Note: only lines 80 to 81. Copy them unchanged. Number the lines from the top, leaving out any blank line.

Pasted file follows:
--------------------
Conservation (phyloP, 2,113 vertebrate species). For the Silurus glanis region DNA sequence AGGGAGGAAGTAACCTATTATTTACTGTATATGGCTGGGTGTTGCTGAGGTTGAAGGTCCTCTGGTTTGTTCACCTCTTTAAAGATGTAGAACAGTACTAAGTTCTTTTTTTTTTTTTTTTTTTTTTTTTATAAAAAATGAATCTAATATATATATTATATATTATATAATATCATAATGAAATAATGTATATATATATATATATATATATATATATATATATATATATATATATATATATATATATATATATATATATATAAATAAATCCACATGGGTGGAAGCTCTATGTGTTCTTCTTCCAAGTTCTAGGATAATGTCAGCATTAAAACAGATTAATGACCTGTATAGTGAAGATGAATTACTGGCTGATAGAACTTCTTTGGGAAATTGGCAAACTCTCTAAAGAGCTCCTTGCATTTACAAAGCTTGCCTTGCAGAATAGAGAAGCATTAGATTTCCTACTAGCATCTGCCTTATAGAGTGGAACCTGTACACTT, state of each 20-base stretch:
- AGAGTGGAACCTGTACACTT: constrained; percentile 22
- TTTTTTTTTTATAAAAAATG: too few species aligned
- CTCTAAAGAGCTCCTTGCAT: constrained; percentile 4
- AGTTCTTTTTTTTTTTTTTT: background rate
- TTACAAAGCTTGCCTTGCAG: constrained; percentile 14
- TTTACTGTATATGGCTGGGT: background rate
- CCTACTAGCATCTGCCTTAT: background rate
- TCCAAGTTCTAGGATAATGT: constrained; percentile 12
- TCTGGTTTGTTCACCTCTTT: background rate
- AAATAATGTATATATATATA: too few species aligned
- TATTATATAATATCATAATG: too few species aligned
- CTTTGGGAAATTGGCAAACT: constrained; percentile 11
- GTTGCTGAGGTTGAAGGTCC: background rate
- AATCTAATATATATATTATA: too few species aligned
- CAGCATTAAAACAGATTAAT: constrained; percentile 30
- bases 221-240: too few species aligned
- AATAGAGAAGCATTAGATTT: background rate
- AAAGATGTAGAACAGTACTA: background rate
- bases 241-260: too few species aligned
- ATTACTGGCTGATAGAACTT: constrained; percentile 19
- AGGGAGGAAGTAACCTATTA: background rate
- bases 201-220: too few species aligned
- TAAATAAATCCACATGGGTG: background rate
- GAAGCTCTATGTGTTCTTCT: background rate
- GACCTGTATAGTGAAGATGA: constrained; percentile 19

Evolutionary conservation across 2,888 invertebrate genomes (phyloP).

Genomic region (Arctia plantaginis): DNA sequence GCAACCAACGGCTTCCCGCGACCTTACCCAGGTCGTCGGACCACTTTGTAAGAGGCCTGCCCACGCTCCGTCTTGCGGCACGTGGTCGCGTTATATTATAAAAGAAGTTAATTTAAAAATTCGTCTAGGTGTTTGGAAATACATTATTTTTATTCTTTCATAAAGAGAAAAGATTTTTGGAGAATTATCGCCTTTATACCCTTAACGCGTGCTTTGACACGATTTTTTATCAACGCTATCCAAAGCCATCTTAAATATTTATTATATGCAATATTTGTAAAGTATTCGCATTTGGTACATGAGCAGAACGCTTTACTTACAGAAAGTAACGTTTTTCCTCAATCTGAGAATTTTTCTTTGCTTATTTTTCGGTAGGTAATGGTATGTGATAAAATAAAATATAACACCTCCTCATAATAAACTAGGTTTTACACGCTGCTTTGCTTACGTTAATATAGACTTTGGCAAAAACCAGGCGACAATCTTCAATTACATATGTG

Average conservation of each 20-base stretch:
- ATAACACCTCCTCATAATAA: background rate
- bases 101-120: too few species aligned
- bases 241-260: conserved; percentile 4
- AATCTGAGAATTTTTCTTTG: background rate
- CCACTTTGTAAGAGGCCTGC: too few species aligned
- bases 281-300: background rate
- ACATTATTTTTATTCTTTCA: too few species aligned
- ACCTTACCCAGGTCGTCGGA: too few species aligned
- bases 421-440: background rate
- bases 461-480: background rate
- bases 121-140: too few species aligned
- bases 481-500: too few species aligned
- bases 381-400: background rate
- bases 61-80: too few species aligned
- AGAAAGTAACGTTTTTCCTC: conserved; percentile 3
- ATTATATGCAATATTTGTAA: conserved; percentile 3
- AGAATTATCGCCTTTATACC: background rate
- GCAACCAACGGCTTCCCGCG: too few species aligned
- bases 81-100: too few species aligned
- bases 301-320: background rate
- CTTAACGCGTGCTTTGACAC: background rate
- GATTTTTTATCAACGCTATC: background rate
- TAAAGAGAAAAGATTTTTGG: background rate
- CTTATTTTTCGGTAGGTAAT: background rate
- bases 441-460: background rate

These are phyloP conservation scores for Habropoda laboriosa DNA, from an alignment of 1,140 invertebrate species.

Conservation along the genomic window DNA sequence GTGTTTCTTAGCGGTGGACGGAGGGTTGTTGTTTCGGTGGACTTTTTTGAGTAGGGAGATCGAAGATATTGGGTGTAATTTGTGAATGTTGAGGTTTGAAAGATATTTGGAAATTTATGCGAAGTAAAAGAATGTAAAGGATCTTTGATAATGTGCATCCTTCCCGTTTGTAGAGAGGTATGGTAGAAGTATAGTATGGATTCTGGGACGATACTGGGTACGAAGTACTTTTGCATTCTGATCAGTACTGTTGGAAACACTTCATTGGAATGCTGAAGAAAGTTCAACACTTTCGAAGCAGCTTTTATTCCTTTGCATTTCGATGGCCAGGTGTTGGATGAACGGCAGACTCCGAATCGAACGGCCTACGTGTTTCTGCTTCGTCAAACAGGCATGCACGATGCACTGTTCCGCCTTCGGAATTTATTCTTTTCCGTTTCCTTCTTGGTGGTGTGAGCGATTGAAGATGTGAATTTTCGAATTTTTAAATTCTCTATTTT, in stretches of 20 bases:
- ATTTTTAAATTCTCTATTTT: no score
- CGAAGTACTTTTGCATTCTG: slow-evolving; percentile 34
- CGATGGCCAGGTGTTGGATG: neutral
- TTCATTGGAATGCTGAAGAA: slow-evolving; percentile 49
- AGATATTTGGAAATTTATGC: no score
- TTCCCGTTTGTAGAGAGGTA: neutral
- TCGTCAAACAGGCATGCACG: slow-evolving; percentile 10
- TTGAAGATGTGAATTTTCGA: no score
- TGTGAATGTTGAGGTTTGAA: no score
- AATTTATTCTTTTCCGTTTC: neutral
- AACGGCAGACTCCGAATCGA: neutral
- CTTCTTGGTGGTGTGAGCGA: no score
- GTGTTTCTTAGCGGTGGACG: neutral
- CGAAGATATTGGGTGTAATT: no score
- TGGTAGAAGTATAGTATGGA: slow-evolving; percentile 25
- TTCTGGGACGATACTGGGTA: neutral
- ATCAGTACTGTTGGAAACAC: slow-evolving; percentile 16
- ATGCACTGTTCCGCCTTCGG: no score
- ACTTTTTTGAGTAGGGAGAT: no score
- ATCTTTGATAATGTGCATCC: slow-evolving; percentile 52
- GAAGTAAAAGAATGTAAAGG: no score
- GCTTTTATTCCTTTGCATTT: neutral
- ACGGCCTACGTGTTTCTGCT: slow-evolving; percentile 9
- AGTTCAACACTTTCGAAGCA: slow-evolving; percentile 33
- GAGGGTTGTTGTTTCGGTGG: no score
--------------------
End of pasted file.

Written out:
- AGTTCAACACTTTCGAAGCA: slow-evolving; percentile 33
- GAGGGTTGTTGTTTCGGTGG: no score